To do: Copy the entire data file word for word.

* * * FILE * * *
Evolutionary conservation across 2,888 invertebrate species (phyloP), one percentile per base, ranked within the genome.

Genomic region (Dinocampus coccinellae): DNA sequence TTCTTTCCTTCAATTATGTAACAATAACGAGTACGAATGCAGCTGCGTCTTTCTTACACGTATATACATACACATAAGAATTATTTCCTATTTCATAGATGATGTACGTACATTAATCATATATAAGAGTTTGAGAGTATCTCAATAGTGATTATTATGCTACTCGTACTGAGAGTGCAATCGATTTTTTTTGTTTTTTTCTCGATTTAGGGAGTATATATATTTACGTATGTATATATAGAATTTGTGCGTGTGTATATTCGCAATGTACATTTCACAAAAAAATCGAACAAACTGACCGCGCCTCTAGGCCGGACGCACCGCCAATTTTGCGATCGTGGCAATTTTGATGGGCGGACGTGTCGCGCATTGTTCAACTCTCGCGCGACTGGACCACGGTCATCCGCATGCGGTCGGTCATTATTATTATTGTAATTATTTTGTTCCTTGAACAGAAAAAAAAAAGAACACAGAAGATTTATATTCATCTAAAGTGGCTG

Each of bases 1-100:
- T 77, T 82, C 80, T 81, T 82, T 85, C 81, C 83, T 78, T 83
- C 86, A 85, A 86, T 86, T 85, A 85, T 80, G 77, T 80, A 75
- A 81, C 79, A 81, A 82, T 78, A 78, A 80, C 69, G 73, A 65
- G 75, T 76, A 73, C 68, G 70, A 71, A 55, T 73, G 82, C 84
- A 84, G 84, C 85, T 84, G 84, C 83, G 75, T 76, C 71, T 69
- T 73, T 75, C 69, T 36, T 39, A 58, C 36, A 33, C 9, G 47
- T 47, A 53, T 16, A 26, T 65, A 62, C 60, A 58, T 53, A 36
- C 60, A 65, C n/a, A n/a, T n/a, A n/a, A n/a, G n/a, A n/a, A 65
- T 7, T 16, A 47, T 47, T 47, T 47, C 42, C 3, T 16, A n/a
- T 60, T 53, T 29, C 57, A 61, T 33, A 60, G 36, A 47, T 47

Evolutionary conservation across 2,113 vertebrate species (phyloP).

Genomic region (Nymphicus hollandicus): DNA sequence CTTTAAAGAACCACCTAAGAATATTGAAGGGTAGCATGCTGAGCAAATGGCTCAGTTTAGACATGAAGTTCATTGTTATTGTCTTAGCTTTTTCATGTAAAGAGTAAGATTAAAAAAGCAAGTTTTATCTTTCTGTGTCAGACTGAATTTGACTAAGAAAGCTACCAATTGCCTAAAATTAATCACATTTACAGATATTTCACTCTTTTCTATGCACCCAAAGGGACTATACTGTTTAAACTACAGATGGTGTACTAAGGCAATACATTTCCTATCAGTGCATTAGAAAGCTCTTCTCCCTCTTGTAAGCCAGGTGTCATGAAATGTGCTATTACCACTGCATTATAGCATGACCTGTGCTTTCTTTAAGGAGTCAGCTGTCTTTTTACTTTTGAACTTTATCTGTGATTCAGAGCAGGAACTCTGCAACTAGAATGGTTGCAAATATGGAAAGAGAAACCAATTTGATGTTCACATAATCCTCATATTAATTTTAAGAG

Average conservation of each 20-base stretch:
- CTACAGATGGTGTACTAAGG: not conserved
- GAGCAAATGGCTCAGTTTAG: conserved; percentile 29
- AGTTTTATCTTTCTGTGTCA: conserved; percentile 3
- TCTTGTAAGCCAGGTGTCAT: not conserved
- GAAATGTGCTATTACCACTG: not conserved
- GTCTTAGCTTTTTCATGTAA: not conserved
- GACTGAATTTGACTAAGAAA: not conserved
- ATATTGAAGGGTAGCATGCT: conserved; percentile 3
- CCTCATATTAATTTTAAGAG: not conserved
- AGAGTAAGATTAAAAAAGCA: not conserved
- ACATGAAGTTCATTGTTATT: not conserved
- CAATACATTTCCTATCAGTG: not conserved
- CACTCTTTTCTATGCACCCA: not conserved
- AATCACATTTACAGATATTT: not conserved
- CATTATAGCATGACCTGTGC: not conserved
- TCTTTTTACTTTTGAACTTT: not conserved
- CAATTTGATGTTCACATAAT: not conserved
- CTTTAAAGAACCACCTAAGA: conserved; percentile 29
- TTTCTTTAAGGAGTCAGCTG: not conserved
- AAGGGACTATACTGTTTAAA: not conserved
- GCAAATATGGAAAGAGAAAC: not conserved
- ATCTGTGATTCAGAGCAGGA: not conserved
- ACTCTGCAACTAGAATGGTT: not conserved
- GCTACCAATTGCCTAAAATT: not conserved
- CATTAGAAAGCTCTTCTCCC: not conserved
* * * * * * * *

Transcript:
Evolutionary conservation across 2,888 invertebrate species (phyloP), one percentile per base, ranked within the genome.

Genomic region (Dinocampus coccinellae): DNA sequence TTCTTTCCTTCAATTATGTAACAATAACGAGTACGAATGCAGCTGCGTCTTTCTTACACGTATATACATACACATAAGAATTATTTCCTATTTCATAGATGATGTACGTACATTAATCATATATAAGAGTTTGAGAGTATCTCAATAGTGATTATTATGCTACTCGTACTGAGAGTGCAATCGATTTTTTTTGTTTTTTTCTCGATTTAGGGAGTATATATATTTACGTATGTATATATAGAATTTGTGCGTGTGTATATTCGCAATGTACATTTCACAAAAAAATCGAACAAACTGACCGCGCCTCTAGGCCGGACGCACCGCCAATTTTGCGATCGTGGCAATTTTGATGGGCGGACGTGTCGCGCATTGTTCAACTCTCGCGCGACTGGACCACGGTCATCCGCATGCGGTCGGTCATTATTATTATTGTAATTATTTTGTTCCTTGAACAGAAAAAAAAAAGAACACAGAAGATTTATATTCATCTAAAGTGGCTG

Each of bases 1-100:
- T 77, T 82, C 80, T 81, T 82, T 85, C 81, C 83, T 78, T 83
- C 86, A 85, A 86, T 86, T 85, A 85, T 80, G 77, T 80, A 75
- A 81, C 79, A 81, A 82, T 78, A 78, A 80, C 69, G 73, A 65
- G 75, T 76, A 73, C 68, G 70, A 71, A 55, T 73, G 82, C 84
- A 84, G 84, C 85, T 84, G 84, C 83, G 75, T 76, C 71, T 69
- T 73, T 75, C 69, T 36, T 39, A 58, C 36, A 33, C 9, G 47
- T 47, A 53, T 16, A 26, T 65, A 62, C 60, A 58, T 53, A 36
- C 60, A 65, C n/a, A n/a, T n/a, A n/a, A n/a, G n/a, A n/a, A 65
- T 7, T 16, A 47, T 47, T 47, T 47, C 42, C 3, T 16, A n/a
- T 60, T 53, T 29, C 57, A 61, T 33, A 60, G 36, A 47, T 47

Evolutionary conservation across 2,113 vertebrate species (phyloP).

Genomic region (Nymphicus hollandicus): DNA sequence CTTTAAAGAACCACCTAAGAATATTGAAGGGTAGCATGCTGAGCAAATGGCTCAGTTTAGACATGAAGTTCATTGTTATTGTCTTAGCTTTTTCATGTAAAGAGTAAGATTAAAAAAGCAAGTTTTATCTTTCTGTGTCAGACTGAATTTGACTAAGAAAGCTACCAATTGCCTAAAATTAATCACATTTACAGATATTTCACTCTTTTCTATGCACCCAAAGGGACTATACTGTTTAAACTACAGATGGTGTACTAAGGCAATACATTTCCTATCAGTGCATTAGAAAGCTCTTCTCCCTCTTGTAAGCCAGGTGTCATGAAATGTGCTATTACCACTGCATTATAGCATGACCTGTGCTTTCTTTAAGGAGTCAGCTGTCTTTTTACTTTTGAACTTTATCTGTGATTCAGAGCAGGAACTCTGCAACTAGAATGGTTGCAAATATGGAAAGAGAAACCAATTTGATGTTCACATAATCCTCATATTAATTTTAAGAG

Average conservation of each 20-base stretch:
- CTACAGATGGTGTACTAAGG: not conserved
- GAGCAAATGGCTCAGTTTAG: conserved; percentile 29
- AGTTTTATCTTTCTGTGTCA: conserved; percentile 3
- TCTTGTAAGCCAGGTGTCAT: not conserved
- GAAATGTGCTATTACCACTG: not conserved
- GTCTTAGCTTTTTCATGTAA: not conserved
- GACTGAATTTGACTAAGAAA: not conserved
- ATATTGAAGGGTAGCATGCT: conserved; percentile 3
- CCTCATATTAATTTTAAGAG: not conserved
- AGAGTAAGATTAAAAAAGCA: not conserved
- ACATGAAGTTCATTGTTATT: not conserved
- CAATACATTTCCTATCAGTG: not conserved
- CACTCTTTTCTATGCACCCA: not conserved
- AATCACATTTACAGATATTT: not conserved
- CATTATAGCATGACCTGTGC: not conserved
- TCTTTTTACTTTTGAACTTT: not conserved
- CAATTTGATGTTCACATAAT: not conserved
- CTTTAAAGAACCACCTAAGA: conserved; percentile 29
- TTTCTTTAAGGAGTCAGCTG: not conserved
- AAGGGACTATACTGTTTAAA: not conserved
- GCAAATATGGAAAGAGAAAC: not conserved
- ATCTGTGATTCAGAGCAGGA: not conserved
- ACTCTGCAACTAGAATGGTT: not conserved
- GCTACCAATTGCCTAAAATT: not conserved
- CATTAGAAAGCTCTTCTCCC: not conserved